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Down to earth, but still enlightened:

This is a very slick, high-tech, much-hyped, big-time photography site.  We put it first because we thought we might as well address up front some issues it raises.   There are a lot of good pictures here.   Sometimes the high-tech presentations don't work.  Sometimes they crash our computer.  We can never decide if the successes are worth the failures.   But if you can get past the noise, the photography work is definitely meritorious.

Jennifer Loomis' "When Flowers Fall," a quiet essay on aging in Japan, won best use of photography on a web site at the 2000 Pictures of the Year.  Nice pictures.
Decide for yourself about the "use" part.

The FSA photographs
The documentary project by which all subsequent documentary projects have been measured.  This is the Library of Congress online interface to the work.  It has to be easier than going through the prints in Washington, D.C.
NOAA Photo Library
That's the National Oceanic and Atmospheric Administration. And their pictures are not awesome as NASA's, but still very good. Not as many pictures, either, but I'd guess their budget is a small fraction of the shuttle guys'.
A one-man operation that won an award of excellence at POY for best use.  Deserved.  Patrick Witty has done a good job on the design and regularly adds new collections of journalistic work.  Much less flashy than journale.  "Straightpixnotrix" as Frank Kimmel says.
Black & White Art Zone
"Dedicated to black & white photography."  Indeed.  An ambitious site in Greece, no less, that leans quite a bit more toward art photography than to documentary photography.   Nonetheless, their devotion to black & white as a medium is laudable, and it's interesting to see photography from a Greek perspective.   There are no Shockwave or QuickTime presentations here.   That's also laudable, perhaps.
The Photojournalist's Coffee House
Exhibits of work by photographer John Decker and others.   Some new stuff would be nice, but we're not the ones to criticize that particular fault, and besides, it's nice that some Web things endure.   "Teenage Sexuality" by Dan Habib is exceptional.   Don't miss it.  
The Washington Post
OK, OK, we yield.   The Washington Post was the newspaper photojournalism leader of the 90's.   In the '98 POY competition they won first, second, third and honorable mention in the Photographer of the Year competition.   Tom Kennedy, formerly of National Geographic, is the on-line photography guru helping the Post's electronic edition do some nice stuff.   Cameraworks' home page is a little cluttered, but there's a lot of wonderful stuff here.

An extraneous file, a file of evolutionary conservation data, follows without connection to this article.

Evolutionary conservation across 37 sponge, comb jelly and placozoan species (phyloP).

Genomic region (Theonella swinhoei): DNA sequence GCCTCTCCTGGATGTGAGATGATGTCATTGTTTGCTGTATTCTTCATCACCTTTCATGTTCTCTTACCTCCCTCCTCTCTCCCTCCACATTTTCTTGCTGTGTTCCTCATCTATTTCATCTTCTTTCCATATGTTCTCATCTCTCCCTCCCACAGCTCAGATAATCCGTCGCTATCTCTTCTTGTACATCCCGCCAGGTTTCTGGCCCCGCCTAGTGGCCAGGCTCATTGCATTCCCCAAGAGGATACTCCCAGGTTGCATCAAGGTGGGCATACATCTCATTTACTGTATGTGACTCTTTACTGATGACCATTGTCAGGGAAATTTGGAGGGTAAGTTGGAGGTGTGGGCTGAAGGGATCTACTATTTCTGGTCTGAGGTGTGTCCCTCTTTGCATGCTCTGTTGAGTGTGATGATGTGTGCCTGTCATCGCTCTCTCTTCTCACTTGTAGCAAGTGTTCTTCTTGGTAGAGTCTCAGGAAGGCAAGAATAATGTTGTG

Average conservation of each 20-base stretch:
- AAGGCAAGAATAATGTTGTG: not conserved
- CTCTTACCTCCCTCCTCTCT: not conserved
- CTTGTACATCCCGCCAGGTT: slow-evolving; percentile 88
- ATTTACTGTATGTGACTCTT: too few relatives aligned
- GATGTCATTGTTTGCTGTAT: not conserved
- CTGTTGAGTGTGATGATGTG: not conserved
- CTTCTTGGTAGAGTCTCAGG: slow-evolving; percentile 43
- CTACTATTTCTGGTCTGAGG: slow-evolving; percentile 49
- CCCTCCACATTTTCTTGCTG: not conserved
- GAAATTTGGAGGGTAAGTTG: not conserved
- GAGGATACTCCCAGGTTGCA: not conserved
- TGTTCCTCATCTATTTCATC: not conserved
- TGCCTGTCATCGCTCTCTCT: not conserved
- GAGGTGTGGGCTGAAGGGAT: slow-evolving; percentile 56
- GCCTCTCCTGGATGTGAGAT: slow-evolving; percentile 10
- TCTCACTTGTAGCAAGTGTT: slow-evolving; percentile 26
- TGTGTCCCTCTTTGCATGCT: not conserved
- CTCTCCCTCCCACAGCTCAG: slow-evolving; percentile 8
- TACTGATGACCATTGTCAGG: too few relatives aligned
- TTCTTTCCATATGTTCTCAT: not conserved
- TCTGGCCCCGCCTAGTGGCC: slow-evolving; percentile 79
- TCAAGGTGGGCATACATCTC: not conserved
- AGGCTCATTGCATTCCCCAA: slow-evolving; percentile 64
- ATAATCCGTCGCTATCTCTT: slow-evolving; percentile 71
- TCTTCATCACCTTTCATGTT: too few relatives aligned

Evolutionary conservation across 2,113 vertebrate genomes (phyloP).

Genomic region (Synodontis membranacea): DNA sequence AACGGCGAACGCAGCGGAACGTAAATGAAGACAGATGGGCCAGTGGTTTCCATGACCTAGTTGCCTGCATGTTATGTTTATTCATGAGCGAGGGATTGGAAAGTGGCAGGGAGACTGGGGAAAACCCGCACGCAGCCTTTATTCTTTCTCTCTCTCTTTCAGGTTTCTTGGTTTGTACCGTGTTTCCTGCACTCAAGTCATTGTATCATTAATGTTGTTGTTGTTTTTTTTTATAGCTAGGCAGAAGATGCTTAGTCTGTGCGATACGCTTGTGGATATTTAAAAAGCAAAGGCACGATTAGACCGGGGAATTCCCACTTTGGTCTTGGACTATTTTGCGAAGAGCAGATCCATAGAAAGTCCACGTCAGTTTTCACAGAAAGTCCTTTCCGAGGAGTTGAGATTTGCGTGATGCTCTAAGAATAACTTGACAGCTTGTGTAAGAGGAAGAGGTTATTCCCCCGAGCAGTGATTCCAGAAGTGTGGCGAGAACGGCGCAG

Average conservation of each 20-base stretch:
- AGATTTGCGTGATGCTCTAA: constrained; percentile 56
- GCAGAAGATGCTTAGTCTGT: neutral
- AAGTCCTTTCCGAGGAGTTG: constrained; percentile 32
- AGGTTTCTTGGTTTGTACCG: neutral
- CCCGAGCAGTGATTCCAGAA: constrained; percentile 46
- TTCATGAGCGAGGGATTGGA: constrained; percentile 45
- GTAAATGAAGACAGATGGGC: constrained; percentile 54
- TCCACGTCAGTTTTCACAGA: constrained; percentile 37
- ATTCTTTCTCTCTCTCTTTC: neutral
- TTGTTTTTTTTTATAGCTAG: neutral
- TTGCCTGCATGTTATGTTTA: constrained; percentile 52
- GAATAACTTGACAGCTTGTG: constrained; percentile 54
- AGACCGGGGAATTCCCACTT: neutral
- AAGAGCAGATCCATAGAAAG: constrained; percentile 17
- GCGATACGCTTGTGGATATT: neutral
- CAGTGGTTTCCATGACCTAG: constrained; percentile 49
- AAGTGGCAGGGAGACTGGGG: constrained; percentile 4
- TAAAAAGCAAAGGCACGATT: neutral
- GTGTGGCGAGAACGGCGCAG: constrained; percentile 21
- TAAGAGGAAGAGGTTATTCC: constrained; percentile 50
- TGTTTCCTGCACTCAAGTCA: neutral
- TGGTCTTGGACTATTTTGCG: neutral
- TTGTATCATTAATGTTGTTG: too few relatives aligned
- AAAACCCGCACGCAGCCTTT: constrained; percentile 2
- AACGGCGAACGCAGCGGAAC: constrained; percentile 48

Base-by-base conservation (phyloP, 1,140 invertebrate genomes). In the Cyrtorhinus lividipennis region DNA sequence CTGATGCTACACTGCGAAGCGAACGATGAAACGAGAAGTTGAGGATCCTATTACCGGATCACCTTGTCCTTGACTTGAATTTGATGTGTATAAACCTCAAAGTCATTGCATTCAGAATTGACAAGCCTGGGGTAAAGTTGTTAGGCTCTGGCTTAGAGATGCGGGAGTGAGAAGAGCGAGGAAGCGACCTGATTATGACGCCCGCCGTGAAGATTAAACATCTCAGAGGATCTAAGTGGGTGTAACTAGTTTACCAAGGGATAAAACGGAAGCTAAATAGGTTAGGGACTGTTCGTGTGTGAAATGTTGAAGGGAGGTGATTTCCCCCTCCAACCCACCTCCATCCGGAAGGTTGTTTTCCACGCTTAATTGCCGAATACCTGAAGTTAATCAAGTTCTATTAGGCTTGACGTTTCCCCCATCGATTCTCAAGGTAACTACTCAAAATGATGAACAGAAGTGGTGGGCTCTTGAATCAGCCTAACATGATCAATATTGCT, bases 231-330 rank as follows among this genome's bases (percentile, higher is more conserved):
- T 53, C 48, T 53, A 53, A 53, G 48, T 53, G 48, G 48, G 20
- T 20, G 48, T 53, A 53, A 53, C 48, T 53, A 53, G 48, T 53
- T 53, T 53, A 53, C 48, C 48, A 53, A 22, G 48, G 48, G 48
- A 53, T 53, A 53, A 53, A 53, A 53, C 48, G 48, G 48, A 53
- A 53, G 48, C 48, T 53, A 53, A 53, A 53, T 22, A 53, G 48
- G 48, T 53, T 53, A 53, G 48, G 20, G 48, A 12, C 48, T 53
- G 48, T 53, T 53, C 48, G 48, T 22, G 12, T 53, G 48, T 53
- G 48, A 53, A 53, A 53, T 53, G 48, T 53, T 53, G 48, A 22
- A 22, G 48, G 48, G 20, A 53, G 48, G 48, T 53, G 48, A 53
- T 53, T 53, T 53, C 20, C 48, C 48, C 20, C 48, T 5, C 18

Speaking of yielding, here's the Bill Gates news site -- what's left of it.   When it was just MSN, it was classy.   Now it's been telefornicated by NBC, but lead multimedia producer Brian Storm still manages to keep publishing some good photojournalism.   If he ever leaves, though, it won't be pretty.   He does a good "Week in Pictures" feature and there are some good picture stories. Otherwise, you're on your own.  Decide for yourself if the long wait for all the ads and furniture to load is worth it.
Schwarz Illustrated
A quality site by Atlanta freelancer Michael Schwarz.  He has some very nice documentary photo essays mixed in with his promotions.   Also a good list of photography books, with ratings by Michael.
Center for Creative Photography
From Tucson, Arizona, the site of the W.  Eugene Smith archives.   This link will take you directly to the page that has selected photographs from the collections.   Only one Smith picture, but the pictures from the other photographers are very nice.
Emilie's pictures of San Francisco
On the other hand, there's a young woman in San Francisco who takes pictures, apparently, just for fun.   She puts up a new page every month.   Her execution could be better, but the freshness is nice and her work ethic is amazing.   The site is a little hard to get around, but it's worth the trouble.
Focal Point f/8
Comes with a pretty big hype, especially about the Russian Chronicles, which is touted as a shining example of a new media production.   Maybe.   The content itself is just OK.
The Mining Company -- Photography
Part of a HUGE site with multiple topics.   Many, many photography subjects treated, but the photojournalism section is worth a look.  A lot of links to documentary work and discussions about that work.
Photo District News Online
An eclectic collection of famous and not-so-famous photographers.   Probably the only place where you can find portfolios of Jerry Uelsman and Gordon Parks. One of our favorites is there, too, Duane Michaels.  Michaels' work bears little relationship to documentary photography.   Except that he is says he is more concerned with "what reality feels like than what it looks like." And that applies to great photojournalism, too.
The Atlanta Photojournalism Seminar
Yearly photographic competitions and awards, workshops, trade show, portfolio critiques and speakers.   The volunteer staff is truly committed to documentary photography.   This is the best of all the seminars, and they've vowed to make this site the best photojournalism site on the Web.  Not sure they've succeeded with that grand ambition, though.
The Loch Ness home page
Your reward for scrolling this far...
Complete with pictures of Nessie, the monster.   How much more spiritual can pictures get?
And before there were even Leicas:
A display of Paleolithic cave paintings discovered in December of '95.  Paleolithic photojournalism.   They're wonderful.

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